...just enough to be creative or, you know, have a great comms line, but like the reality of the product and talking about that in a realistic way. I can remember once, and this was years ago, but I think this is when my brain started to change this way. I used to be reviewing things from my team and I would put in the comments, put this in human language and send it back to me like no more buzz words, and I think I think it has gotten more grounded, at least in my experience. There's been a lot of you know, I come from the sales background and there's a lot of guests debate you whatever we want to call it. There's conversation around the role of sales development and strs and there's a group of people that are still highly, highly activity, kind of metric focused, you know, making sure the dials are there and making sure you open enough sequences or cadences or whatever you want to call it, that you're flooding the airway, so to speak, with effort generated largely by humans. And then there's another point of view, maybe that there's so much inundation that buyers are suffering from because of the growth of sales development that it's really much more about a smaller, more curated list of you can call it a companies marketing, but just more personalized, more focused outreach that is really highly, highly customized. Where do you fall out on that spectrum, because both are probably useful at different times. Yeah, they both are. And so, you know, as we look at how how we're leading our marketing in the breadth, which is kind of that you know, numbers game that you're talking about, we certainly have all the cadences and all of those sorts of things. But the reason that we put SDRs in the marketing team and we just did this, gosh, maybe eight or nine months ago, so they've they've been with me about that long. Is Because, even if you're just going through the standard cadences, having a connection to the content that was taken in by your audience, by the person they're calling or emailing, and understanding how they engaged with what marketing is doing to get to the SDR and being able to...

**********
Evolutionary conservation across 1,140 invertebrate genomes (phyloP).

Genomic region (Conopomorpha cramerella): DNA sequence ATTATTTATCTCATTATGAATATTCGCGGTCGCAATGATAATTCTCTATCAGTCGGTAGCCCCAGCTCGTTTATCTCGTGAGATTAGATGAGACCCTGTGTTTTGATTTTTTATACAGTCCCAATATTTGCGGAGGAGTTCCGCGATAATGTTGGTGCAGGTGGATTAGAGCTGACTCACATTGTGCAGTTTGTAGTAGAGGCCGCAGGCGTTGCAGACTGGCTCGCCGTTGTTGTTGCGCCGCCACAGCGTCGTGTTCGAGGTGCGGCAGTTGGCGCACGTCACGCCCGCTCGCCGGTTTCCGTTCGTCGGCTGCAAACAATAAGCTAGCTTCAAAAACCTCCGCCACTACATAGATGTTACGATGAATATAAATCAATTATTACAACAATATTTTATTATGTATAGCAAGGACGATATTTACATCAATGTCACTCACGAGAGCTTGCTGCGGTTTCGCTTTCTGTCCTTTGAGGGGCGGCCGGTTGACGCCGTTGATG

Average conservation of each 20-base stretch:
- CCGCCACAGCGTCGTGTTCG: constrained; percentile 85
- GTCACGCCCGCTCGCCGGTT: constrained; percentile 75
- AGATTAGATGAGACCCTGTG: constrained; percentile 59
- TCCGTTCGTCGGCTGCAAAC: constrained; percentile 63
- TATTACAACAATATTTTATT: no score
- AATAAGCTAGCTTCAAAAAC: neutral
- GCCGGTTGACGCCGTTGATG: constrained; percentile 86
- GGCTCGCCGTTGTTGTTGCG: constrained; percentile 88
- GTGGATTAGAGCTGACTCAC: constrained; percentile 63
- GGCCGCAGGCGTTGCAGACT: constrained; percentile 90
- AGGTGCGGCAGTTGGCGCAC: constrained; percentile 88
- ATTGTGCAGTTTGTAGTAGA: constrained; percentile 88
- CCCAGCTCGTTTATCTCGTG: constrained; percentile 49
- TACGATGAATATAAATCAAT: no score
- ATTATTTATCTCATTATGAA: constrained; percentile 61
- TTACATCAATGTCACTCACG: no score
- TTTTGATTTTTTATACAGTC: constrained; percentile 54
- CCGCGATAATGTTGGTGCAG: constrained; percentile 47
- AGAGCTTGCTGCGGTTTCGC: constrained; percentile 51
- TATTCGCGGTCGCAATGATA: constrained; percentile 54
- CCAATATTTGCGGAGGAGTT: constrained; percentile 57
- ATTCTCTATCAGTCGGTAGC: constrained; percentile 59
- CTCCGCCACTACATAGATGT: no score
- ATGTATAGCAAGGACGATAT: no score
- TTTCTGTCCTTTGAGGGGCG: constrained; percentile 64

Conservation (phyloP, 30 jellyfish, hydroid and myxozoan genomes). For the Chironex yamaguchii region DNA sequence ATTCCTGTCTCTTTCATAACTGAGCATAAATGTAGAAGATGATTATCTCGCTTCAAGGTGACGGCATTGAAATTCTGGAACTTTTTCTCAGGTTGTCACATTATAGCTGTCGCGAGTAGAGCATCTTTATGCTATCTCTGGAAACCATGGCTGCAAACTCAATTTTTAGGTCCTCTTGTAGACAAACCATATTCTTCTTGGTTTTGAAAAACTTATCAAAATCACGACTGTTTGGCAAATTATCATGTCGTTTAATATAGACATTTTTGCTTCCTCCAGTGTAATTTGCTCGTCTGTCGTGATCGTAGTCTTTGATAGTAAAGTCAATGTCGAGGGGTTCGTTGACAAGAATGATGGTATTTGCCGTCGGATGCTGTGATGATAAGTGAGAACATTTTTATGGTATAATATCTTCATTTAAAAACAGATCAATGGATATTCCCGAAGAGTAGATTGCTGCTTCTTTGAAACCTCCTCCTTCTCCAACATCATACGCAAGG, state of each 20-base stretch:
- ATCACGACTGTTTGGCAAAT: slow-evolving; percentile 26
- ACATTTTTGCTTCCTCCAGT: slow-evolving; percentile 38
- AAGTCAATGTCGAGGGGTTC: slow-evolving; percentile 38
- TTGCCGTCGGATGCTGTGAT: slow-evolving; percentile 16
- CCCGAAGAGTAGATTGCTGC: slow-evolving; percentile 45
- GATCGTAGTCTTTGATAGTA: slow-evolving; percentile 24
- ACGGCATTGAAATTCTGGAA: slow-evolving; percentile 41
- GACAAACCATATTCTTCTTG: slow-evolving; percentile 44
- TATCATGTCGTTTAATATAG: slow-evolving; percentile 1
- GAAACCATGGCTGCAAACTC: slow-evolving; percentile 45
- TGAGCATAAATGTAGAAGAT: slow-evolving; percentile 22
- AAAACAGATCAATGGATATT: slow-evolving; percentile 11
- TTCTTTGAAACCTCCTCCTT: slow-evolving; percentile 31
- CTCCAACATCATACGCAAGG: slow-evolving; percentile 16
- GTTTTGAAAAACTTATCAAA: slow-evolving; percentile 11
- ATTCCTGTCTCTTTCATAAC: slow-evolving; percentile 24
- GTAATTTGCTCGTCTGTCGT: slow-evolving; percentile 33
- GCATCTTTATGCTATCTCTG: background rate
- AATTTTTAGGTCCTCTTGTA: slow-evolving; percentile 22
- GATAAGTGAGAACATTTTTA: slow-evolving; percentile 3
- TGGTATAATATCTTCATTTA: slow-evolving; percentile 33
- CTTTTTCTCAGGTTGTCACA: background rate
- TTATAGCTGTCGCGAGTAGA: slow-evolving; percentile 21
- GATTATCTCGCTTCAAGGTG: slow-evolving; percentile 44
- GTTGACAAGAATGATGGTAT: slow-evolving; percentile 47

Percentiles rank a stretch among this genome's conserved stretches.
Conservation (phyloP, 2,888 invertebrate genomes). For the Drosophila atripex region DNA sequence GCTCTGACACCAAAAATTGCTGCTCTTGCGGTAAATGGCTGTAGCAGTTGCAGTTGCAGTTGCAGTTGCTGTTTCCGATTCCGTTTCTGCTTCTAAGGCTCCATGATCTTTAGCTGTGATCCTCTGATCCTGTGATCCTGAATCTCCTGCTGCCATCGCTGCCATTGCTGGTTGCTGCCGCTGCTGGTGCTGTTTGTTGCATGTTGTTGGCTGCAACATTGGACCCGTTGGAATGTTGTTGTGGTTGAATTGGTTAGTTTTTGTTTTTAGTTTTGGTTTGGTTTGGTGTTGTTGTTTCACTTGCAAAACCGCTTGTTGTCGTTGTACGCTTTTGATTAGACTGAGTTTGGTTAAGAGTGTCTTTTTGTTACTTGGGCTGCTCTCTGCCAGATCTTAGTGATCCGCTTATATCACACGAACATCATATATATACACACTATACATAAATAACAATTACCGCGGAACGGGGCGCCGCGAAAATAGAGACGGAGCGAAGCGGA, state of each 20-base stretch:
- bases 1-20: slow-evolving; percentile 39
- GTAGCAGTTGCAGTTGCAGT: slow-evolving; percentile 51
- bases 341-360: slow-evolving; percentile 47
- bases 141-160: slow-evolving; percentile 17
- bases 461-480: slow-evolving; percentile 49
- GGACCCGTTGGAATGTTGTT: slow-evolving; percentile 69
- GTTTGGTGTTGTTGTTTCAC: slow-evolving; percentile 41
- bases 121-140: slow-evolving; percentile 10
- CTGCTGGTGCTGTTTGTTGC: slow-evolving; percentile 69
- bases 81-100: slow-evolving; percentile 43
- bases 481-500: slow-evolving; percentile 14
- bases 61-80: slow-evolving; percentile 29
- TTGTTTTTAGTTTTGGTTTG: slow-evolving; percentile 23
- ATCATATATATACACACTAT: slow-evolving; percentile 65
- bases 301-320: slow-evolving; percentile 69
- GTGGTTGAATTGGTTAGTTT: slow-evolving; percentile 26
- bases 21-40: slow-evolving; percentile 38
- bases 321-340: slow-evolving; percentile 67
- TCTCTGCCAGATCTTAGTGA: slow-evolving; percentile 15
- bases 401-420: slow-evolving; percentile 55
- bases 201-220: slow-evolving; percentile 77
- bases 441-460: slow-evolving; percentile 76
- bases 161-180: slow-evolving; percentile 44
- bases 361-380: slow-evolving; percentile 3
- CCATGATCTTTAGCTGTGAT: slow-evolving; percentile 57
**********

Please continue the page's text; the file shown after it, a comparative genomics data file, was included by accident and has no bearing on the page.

...have a conversation with them that's really about what they did and not just what like person x could do, because, you know, because it's a cadence that is super important to us. And so if they get a call from one of our SDRS, our hope is that that SDR really understands why they interacted, how they interacted and why it might be important so that we then can help them further. And so there certainly is that breadth motion. I think that connectivity is really important. And then I also think you have to run that kind of targeted ABM sort of motion to help people be met where they are, to speak in kind of a marketing lingo, we target SMB's and so you know, when I was at smart sheet, certainly we were doing abm. That was much more to the one. You know, as we work with with SMB's. Here we tend to say in a vertical or in a type how can we serve this certain audience? So it's a little bit different enterprise to smb but I just think they're both super important. That's why we made the connection between Sdrs and marketing, is because when they get a first call from us, we want that person calling them to have an understanding of of why they're interacting with us in the first place. was there concern, I mean, this is the constant debate where SDR should report to. There's some people that even say, Hey, let's create a third department. That's called demand generation and it can be the bridge between marketing and sales. was there consternation from the sales team? Hey, the SDRs want to become a e's one day and you know there's not got a career path for them through marketing. That's typically the common objection about training and development. Totally, and so we have it totally. Is the the common objection, I should say. But we didn't have that issue here. We work really closely. So we have the sales leadership, Jet Smith is my peer, and then we have an expansion sales, which is it additional products once folks are customers. We all work really closely because all of us have folks that come...